An interview with An Junggi

On June 8, 2015, An Junggi 5d defeated Chen Yaoye 9p at the 20th LG Cup, round of 32, and many of Go fans followed the news and asked us how an amateur player can defeat Chen Yaoye.

The game against Chen Yaoye

An talked to me on the phone about the game against Chen Yaoye, Yeongusaeng (insei) and some other things. Here’s what he said…

An Younggil: Hi Junggi, thanks for agreeing to do an interview for Go players overseas!
First of all, How did you feel when you faced players like Chen Yaoye 9p and Kang Dongyun 9p?

An Junggi: I was so nervous when I faced Chen Yaoye. When I had an interview after I won the final of the preliminaries, and I said that I want to play against Chen Yaoye. That’s because I like his style of play even though my style is different from him. He has so many aspects which I wanted to learn. It was the most exciting moment of my life so far.

The game Against Kang Dongyun, I had some chances to attack his weak group, but I missed out the chances and lost the game. However, I tried to do my best, so I don’t regret about the defeat. I was happy enough.

An Younggil: People are very interested in your game against Chen Yaoye. Can you comment briefly about the game?

An Junggi: I didn’t expect to win the game against Chen. I really like his style of play, so I could play the game without any pressure.

The result up to Black 41

The way to become Yeongusaeng

An Younggil: How old were you when you first learned Go and who taught you?

An Junggi: I started playing Go when I was 7, and I learned at an Baduk academy in Jeonju (Jeonju is Cho Hunhyun 9p and Lee Changho 9p’s hometown). I went to Seoul to study Baduk more seriously when I was 9, and it was very tough at the beginning. I cried a lot because I missed my family, but I adapted the new life in the Baduk school in Seoul.

An Younggil: I see. When did you become Yeongusaeng?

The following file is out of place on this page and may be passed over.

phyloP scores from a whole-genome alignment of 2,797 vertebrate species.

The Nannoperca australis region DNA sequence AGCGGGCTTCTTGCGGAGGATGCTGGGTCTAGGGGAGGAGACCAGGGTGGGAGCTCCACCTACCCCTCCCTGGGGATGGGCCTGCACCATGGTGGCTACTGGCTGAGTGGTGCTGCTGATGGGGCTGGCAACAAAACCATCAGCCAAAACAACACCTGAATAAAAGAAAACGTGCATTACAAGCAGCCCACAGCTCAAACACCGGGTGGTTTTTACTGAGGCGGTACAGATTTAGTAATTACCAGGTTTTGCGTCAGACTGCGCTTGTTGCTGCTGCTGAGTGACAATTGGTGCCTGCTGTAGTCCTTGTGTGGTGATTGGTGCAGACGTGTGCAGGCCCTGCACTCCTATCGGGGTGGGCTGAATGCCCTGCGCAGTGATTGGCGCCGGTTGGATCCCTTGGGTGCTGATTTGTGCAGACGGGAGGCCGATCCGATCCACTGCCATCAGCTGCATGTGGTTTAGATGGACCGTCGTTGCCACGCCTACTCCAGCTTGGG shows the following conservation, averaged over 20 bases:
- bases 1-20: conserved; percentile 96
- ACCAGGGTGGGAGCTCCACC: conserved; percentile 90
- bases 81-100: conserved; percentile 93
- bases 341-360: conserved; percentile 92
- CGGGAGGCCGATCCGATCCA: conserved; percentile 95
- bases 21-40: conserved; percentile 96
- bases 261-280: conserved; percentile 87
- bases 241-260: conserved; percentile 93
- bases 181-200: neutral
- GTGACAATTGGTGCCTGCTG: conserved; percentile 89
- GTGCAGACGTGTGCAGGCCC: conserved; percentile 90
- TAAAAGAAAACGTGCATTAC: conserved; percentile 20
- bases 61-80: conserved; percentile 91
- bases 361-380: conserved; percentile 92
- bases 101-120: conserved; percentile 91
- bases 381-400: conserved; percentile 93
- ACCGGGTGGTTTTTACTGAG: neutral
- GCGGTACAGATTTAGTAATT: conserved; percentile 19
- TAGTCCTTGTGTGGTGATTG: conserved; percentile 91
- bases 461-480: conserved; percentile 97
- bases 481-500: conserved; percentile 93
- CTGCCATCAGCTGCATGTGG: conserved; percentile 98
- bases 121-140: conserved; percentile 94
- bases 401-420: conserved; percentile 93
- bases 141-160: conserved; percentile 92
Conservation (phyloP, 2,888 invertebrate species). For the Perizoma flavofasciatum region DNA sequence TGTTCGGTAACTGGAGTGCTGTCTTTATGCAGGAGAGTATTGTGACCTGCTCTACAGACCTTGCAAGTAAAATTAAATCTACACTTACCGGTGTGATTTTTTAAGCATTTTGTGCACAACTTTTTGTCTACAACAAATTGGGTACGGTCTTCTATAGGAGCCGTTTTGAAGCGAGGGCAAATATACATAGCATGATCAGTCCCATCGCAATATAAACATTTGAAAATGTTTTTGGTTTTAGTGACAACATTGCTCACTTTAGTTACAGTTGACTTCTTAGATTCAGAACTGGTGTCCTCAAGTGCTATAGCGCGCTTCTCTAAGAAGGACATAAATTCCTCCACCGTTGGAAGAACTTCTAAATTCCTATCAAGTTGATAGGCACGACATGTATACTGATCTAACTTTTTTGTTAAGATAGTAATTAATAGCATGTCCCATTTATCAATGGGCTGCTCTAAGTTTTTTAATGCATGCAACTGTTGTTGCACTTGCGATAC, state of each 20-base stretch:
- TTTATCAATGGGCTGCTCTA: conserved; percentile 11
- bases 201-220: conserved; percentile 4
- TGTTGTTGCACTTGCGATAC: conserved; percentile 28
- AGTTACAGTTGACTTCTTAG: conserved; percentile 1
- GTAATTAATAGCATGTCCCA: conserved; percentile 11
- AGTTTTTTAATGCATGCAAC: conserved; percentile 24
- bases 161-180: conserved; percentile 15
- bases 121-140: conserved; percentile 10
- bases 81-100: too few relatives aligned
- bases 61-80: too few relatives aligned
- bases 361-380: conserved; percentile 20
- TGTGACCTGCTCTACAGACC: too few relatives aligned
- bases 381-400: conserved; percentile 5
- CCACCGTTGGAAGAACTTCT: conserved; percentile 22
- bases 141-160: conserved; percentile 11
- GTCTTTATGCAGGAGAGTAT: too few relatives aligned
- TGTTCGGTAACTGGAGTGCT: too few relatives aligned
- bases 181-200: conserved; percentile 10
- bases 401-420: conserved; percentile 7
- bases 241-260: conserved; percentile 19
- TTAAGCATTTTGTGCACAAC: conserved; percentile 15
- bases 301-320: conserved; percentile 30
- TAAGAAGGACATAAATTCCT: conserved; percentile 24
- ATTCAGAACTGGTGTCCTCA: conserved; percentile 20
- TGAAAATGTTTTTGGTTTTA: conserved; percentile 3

An Junggi: 2010.

An Younggil: You came to Seoul in 2006, and became Yeongusaeng in 2010, so it almost took four years.

An Junggi: Yes, right.

An Younggil: I see. The first few years must have been very hard time for you. I understand well because I also went to Seoul to study Baduk more seriously when I was 12.

By the way, how do you think the level of the players you’ve faced in the LG Cup and MLily Cup compares with your Yeongusaeng classmates?

An Junggi: Pros like Chen Yaoye and Kang Dongyun are obviously stronger than Yeongusaeng. The reading ability can be similar, but they have better insight in games, and they can manage the whole board better than what Yeongusaeng do.

An Younggil: Yes, I understand that pros have better insight. The next question can be mean, but I want to ask, because many people would like to know. If you play a Jubango with one of top players such as Park Junghwan 9p, what would be the right handicap do you think?

An Junggi: That’s very tricky to answer… I think the 3.5 points komi would be appropriate.

An Younggil: I see, thanks for your answer. Anyway, I heard that you’re ranked #6 in Yeongusaeng, and is that true?

An Junggi: Yes, right.

An Younggil: Oh, that’s interesting, because many people will be surprised to hear that there’re quite a few Yeongusaeng, who are even stronger than you.

Becoming a pro

An Younggil: You currently have 95/100 points under the new pro qualification system and if you win your next game in an international tournament, you’ll be able to turn pro, right? How do you feel about that at the moment?

An Junggi: I don’t really care about the point of the pro qualification, because I can still become a pro in other ways (normal pro qualifier). I’ll do my best in the MLily Cup, but at the moment, I just want to study Baduk as hard as I normally do.

An Younggil: Yes, I agree. Becoming a pro can’t be a goal for you, but you should have a high goal in Baduk. Becoming a pro is just another starting point in your Go life I think.

How to get better at Go – An’s style

An Younggil: Next question would be the last question. Do you have any advice for Go players outside of East Asia who want to get better at Go?

An Junggi: Hmm… I think playing many games is most important to get better at Baduk. Improving one’s reading would be very important I think.

An Younggil: Yes, everyone says so. But, how can you improve your reading then? Can you explain more in details?

An Junggi: There can be many ways. I think reviewing your own games would be one of the best ways. You can review your games and try to play differently, and continue what you were planning to do in your game on the board. While doing so, you can improve your reading.

You can also replay your favorite players’ games and you can try to understand the meaning of their moves, why they play like that, and how about other possible options etc. You can learn a lot from their games, and you can also improve your reading in that way as well.

An Younggil: Thank you for your time and good luck in the coming months! Go players around the world will be following your story and rooting for you!

An Junggi: Thank you.

via Go Game Guru

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